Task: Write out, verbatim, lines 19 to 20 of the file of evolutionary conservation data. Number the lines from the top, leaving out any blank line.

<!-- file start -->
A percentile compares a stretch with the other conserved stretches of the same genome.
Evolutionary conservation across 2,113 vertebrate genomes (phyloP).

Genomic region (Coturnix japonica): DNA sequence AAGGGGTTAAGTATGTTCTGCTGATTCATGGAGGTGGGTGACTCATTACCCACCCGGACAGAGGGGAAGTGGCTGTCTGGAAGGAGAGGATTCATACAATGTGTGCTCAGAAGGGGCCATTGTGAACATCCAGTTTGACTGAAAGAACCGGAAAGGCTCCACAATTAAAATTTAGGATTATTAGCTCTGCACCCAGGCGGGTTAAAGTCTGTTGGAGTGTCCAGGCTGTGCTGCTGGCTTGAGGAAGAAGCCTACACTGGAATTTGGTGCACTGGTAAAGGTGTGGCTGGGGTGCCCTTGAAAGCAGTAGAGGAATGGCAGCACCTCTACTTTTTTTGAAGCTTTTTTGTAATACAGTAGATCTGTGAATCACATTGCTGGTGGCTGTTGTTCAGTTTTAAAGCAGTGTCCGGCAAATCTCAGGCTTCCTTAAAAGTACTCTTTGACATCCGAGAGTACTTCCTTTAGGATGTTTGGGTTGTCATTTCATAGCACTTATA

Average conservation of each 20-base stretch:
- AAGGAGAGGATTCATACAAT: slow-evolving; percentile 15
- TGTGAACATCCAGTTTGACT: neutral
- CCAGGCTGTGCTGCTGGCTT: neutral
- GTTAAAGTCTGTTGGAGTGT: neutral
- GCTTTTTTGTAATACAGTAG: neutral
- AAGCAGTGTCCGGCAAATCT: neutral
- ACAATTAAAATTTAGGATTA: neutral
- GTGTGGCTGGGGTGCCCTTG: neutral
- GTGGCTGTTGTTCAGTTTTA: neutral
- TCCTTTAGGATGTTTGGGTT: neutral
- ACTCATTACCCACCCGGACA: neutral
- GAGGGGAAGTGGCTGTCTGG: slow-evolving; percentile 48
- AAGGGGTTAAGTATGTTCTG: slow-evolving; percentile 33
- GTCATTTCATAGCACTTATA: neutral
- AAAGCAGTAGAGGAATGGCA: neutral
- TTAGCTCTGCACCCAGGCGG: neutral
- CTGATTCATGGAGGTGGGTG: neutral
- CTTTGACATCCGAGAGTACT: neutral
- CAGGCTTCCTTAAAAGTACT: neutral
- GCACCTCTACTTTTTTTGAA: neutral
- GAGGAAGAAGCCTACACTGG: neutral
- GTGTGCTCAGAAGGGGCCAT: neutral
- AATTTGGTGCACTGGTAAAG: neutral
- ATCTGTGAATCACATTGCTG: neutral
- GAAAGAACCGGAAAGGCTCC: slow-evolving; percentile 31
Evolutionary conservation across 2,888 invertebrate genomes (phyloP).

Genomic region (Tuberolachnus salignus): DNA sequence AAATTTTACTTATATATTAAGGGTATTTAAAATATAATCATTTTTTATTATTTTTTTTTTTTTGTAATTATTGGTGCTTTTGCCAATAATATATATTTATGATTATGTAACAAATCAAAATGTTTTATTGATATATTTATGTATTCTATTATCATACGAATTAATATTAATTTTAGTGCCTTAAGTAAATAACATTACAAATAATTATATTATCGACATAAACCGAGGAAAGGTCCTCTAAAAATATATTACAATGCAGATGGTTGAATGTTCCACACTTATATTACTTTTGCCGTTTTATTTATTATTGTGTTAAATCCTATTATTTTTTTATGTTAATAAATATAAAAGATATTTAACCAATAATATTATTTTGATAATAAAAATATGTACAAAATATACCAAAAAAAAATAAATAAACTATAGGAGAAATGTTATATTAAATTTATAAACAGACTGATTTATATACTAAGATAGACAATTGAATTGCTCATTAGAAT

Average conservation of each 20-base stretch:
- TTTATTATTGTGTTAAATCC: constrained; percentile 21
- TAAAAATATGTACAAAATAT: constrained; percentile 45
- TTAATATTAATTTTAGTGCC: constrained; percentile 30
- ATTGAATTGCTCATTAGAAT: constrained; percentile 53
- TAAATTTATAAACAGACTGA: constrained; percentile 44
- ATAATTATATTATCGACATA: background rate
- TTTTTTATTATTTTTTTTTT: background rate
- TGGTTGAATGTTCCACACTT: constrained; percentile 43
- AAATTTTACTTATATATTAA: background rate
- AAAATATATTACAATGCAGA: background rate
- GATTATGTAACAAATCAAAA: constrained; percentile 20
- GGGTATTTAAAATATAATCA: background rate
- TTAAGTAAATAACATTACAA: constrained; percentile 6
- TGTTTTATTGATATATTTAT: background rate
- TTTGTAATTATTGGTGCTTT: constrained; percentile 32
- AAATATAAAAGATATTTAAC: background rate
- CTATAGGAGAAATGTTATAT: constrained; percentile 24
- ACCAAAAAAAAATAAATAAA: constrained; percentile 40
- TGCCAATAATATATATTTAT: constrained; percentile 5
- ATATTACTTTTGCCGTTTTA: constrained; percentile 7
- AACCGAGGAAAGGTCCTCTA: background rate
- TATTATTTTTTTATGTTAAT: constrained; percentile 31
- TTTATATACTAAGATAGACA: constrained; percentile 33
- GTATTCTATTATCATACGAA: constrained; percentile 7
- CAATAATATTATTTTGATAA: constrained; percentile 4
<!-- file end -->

- AAAGCAGTAGAGGAATGGCA: neutral
- TTAGCTCTGCACCCAGGCGG: neutral